Blue Lives Matter Legislation
In the wake of several high profile shootings of law enforcement officers around the country—in particular the ambushes in Dallas, Texas and Baton Rouge, Louisiana—several lawmakers have stated that they will introduce legislation to make an assault on a law enforcement officer or a first responder a hate crime. Including assault on an officer in the list of hate crimes will provide for enhanced penalties for those convicted. The hate crimes legislation is not included in the Governor’s call, which means that it would require a two-thirds vote of both chambers to pass. But given what appears to be bipartisan support for a measure to enhance penalties for assault on law enforcement officers, this bill is likely to get significant attention in the special session and could very well pass.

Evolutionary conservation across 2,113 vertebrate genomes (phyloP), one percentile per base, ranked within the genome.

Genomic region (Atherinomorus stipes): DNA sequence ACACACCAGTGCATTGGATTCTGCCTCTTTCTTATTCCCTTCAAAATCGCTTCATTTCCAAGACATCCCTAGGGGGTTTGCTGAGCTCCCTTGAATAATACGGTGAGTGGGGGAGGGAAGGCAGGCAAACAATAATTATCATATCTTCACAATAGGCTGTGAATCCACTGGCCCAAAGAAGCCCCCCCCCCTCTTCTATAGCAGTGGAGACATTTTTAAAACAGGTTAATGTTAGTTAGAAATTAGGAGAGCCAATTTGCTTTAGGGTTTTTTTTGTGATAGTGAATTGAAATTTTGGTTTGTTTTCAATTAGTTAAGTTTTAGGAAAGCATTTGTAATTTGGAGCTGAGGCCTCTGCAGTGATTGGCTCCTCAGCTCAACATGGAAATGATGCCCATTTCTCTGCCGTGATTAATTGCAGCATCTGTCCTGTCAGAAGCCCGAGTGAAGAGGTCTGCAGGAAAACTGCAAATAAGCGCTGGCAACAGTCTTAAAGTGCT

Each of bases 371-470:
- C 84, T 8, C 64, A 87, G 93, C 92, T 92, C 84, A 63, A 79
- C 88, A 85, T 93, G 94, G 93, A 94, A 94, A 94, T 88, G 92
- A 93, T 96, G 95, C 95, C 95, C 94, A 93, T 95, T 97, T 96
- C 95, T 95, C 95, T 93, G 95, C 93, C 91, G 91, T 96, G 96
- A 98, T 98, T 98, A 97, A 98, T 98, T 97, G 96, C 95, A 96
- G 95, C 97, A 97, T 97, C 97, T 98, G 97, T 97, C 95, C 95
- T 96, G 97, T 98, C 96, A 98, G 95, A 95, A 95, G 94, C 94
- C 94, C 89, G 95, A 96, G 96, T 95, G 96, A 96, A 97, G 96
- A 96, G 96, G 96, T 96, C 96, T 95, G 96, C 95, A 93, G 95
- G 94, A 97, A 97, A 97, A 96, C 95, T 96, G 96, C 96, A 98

Predicting what will occur during the special session is obviously very difficult. There seems to be increasing desire on the part of the Legislature to increase the amount previously appropriated for Medicaid, but a continued inability to reach a consensus regarding the sources of the funds needed to do so. Reaching that consensus in nine days will no doubt be difficult.
As noted above, the Constitution permits the Legislature to meet for 12 days during a 30 calendar day period. Today is the first legislative day, leaving nine remaining days. More importantly, after today there are only eight calendar days until August 24th, the date by which any measure sought to be placed on the November 8th ballot must be signed by the Governor.
For additional information contact Ted Hosp or Edward O'Neal